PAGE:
We are frequently finding ourselves in junctions of many worlds which. These Worlds are inexorably hauling us to their preferred directions. Typically, some of them come with the objective of deflecting our interests. The choices we make at this state in life, depends on how well we have equipped ourselves, physiologically, emotionally and psychologically.

The Continent of Africa has been deserted in the darkness due to the fact that we, Africans, have run into the forest full of alien trees which have utterly blinded us. We have immersed ourselves in too much information which is not essentially destined to be of assistance as opposed to putting us off the tract. Consequently, we have completely forgotten the dreams that our forefathers had for us. Our generations have masked all the virtues that were securely kept and practiced back in time losing our identity as Africans.

Nelson Mandela once said that no one truly knows the Nation until they spend time in its prison. In my personal understanding, this grand adage deeply looks at the challenges faced by the people born, raised and lives in the Africa. Having spent lived in this continent, perchance, in abject poverty, one should be in a good position to critically think and figure out what could be done differently for the raising and development of the continent.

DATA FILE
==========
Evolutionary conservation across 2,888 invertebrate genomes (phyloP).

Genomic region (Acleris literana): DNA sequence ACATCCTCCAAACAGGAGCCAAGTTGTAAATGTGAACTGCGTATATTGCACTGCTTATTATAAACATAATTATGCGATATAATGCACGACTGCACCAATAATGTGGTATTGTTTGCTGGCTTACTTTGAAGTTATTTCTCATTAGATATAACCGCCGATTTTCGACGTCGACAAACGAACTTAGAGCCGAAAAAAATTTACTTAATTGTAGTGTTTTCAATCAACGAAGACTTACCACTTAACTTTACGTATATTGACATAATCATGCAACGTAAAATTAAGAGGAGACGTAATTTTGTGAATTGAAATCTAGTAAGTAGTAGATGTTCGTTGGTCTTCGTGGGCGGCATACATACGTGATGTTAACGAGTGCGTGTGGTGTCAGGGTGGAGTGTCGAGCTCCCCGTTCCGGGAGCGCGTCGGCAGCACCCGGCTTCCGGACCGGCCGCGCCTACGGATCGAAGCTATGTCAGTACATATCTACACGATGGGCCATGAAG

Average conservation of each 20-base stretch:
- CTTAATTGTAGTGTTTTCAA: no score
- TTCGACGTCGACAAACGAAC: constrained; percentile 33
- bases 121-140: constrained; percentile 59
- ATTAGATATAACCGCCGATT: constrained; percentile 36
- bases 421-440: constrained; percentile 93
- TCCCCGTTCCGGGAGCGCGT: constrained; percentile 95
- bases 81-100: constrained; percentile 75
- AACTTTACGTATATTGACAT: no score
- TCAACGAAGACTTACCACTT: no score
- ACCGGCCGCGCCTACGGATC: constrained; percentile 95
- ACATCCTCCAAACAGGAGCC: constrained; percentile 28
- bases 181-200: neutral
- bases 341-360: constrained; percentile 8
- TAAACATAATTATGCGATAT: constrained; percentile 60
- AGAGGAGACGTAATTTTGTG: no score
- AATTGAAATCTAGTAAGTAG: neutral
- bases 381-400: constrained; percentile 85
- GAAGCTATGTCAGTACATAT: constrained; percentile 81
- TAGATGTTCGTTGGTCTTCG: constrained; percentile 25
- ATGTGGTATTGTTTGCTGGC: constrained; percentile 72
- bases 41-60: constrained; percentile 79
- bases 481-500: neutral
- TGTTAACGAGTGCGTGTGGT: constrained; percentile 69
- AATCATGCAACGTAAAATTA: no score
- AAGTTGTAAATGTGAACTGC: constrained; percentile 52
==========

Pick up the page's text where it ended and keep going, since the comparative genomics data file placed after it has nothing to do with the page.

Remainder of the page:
To be able to subsist this reality, the people of Africa must explore, pick up the long lost culture; a culture which has been taken away by the frequent flow of information that gets diluted during transmission, giving a divergent meaning to the projected parties. Therefore, the outcome is certainly what we all suffer.

How can we project into the future when we have abandoned the power of unity and love that used to exist during the colonial era? It was made possible when our leaders joined hands in love to structure the hope that we have over-enjoyed and overturned into fun. Our generation has formed an impressionistic society that does not add value to our form of life. We have learnt to ponder the pain of others from a distance contrary to our traditions. In order to celebrate our future, we must be ready to be informed by the past.

In 1906, Pixley Kaisaka Seme composed this beautiful poem, a message of hope to the future Africa in his speech.